Nobody should just show up to a gym without a plan.
- Why are we here?
- What are our goals?
- How are we going to accomplish them?
There is a shift among elite athletes occurring. It’s no longer about getting into your gym shoes and loading up the squat rack with as much weight as possible.
We are always going to want our athletes to be strong. That will never go away.
But strength comes in many different forms. What if we are training to be strong and play at our fastest speed possible?
How does that training differ from just bench pressing our maximum weight three times?
What if we are looking to activate the exact same muscles we use when skating? Could we accomplish that in our running shoes?
The gym can be compared to taking your car to the mechanic. When you drop your vehicle off, you expect it to be in better condition when you pick it up..
As the athlete making a plan, setting goals and working out, you are the mechanic, and your body is the vehicle.
When we get home from the gym, is our body in a better spot to succeed tomorrow and for the long term?
Our goals for working out are more than just building muscle..
Working out is a form of preventative medicine for an athlete. We spend our time and effort to better prepare our bodies for the rigors of a very physical and demanding season.
We are trying to create a body type that delivers physicality and can also receive it. Yes, throwing body checks and catching opponents with a big hit is fun.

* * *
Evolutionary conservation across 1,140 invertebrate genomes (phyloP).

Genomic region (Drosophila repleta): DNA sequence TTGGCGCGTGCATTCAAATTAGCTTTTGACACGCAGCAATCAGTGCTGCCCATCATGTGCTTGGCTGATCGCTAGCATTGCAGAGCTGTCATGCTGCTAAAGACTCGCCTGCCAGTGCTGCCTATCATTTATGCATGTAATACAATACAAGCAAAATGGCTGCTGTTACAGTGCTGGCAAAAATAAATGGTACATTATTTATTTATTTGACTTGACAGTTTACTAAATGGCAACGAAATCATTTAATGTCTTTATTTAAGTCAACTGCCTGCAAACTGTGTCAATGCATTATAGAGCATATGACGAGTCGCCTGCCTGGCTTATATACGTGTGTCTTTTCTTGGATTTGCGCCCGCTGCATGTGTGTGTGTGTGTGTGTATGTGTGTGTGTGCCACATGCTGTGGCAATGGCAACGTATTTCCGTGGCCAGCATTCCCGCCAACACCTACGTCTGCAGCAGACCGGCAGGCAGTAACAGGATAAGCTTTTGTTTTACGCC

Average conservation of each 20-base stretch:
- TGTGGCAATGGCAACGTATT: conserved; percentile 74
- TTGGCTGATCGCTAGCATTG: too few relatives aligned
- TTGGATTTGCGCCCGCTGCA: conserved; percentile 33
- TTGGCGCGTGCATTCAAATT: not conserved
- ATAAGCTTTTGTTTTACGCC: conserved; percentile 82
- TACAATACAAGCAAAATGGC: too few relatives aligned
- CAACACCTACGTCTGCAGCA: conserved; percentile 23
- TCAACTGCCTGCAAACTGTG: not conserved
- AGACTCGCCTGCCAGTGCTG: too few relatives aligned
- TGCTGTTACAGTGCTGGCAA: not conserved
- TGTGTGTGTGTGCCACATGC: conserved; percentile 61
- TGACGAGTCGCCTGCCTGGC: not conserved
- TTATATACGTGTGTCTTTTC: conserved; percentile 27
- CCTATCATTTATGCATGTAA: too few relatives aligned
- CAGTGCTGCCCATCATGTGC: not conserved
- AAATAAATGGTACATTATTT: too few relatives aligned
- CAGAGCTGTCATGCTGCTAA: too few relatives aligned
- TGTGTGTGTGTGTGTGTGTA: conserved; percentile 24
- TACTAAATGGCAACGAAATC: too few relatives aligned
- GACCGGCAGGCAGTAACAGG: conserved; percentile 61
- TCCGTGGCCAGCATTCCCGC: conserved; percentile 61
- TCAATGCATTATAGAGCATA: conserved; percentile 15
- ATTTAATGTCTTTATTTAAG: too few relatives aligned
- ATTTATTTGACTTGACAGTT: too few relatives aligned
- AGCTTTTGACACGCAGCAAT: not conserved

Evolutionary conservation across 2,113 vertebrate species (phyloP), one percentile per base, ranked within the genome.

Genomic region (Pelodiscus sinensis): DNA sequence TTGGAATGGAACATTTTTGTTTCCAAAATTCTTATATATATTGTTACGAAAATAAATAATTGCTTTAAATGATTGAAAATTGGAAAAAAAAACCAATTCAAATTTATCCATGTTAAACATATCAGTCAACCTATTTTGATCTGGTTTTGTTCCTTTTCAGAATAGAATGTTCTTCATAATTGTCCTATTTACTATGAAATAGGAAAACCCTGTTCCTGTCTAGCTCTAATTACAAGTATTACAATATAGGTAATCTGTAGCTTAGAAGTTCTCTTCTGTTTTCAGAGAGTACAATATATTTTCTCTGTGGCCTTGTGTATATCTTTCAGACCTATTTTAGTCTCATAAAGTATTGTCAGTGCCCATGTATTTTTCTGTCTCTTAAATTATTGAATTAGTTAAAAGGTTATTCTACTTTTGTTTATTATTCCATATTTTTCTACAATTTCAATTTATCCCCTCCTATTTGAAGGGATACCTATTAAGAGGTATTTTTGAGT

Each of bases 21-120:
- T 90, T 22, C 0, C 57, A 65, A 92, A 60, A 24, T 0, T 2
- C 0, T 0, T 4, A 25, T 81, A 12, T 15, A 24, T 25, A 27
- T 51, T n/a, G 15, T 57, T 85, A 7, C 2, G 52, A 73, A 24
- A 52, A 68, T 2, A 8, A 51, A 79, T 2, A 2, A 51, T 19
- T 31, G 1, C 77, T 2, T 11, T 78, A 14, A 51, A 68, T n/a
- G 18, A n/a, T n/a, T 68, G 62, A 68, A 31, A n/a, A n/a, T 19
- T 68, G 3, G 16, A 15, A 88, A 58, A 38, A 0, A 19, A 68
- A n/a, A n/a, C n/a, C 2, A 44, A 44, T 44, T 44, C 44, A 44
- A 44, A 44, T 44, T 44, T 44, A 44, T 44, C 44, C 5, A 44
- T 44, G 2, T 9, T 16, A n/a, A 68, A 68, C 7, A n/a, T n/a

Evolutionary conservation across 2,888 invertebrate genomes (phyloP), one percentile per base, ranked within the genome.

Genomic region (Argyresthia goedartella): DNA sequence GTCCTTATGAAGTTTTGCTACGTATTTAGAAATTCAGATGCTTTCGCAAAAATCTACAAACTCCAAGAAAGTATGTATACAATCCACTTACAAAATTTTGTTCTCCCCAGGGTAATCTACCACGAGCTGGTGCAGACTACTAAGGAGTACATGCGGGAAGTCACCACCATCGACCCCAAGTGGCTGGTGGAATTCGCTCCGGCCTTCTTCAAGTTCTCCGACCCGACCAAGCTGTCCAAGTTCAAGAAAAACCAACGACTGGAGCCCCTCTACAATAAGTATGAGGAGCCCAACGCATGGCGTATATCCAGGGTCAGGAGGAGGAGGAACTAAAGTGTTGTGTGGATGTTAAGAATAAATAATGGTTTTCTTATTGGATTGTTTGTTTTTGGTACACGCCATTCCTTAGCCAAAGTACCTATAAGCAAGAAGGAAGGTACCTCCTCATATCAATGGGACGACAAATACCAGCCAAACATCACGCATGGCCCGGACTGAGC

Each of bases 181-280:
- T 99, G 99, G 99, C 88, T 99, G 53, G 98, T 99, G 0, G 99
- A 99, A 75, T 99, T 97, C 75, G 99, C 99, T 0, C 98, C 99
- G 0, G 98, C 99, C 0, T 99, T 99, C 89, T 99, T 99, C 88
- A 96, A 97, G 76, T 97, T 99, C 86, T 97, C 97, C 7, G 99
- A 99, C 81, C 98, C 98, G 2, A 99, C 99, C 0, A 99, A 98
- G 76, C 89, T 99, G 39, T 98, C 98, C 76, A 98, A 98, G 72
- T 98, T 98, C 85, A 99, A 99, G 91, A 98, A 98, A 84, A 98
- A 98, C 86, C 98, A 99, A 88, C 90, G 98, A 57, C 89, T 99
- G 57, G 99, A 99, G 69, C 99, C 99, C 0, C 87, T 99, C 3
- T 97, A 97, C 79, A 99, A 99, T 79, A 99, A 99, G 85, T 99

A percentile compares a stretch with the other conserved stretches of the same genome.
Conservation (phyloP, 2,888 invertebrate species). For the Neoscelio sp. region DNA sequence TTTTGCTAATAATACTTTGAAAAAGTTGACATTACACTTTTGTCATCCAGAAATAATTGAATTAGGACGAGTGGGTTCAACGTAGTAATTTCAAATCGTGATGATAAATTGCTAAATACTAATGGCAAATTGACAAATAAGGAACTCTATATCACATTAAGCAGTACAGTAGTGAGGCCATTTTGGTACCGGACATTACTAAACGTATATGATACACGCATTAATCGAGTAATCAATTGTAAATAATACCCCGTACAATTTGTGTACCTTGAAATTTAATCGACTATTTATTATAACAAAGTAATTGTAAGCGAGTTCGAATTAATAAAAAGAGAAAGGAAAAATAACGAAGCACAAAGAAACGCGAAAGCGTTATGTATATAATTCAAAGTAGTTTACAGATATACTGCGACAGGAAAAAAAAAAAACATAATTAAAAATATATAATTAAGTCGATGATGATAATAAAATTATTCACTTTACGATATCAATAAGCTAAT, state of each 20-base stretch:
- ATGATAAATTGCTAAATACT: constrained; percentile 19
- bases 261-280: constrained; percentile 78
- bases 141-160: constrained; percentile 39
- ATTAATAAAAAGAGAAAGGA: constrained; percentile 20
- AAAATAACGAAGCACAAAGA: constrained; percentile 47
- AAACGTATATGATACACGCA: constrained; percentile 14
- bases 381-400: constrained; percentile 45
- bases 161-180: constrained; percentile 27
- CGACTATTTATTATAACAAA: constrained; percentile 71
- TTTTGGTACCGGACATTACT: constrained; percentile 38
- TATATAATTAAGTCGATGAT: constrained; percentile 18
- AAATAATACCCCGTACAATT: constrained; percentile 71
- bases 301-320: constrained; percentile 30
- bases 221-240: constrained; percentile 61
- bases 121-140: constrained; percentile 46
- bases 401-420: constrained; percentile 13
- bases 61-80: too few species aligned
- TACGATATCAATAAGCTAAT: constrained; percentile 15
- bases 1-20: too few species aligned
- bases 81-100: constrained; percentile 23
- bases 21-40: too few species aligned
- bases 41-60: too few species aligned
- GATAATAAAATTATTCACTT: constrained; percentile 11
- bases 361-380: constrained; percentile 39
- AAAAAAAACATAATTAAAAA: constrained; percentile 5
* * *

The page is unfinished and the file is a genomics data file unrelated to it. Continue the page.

But taking hits is part of the job description too.
That is why you see so many high-performing athletes spending time doing yoga, stretching their bodies in ways that seem to defy our limits.
Elasticity is critical for absorbing punishment.
When we play at a very high speed, our body can find itself in some contorted and awkward positions. If we can prepare for those in advance, we can sustain the hits and awkward falls in a much better way.
What if, as a hockey player, we could perform those exercises in our skates?
The advantages of working out on an unstable surface, while targeting skating specific muscles, are huge.
We start by building a strong foundation for our body, and then we build mass on top of that. We want to get stronger, and we will always want to lift weights to accomplish that goal.
But building a foundation that can both deliver and absorb physical contact will keep us on the ice more.
We want the best possible chance to succeed during a full six month season and well past our hockey career.
Not six games.
This is our first blog of what we hope will be many. There will be a recurring theme within our blogs. Form and proper technique are everything. Strength is earned. There are no shortcuts.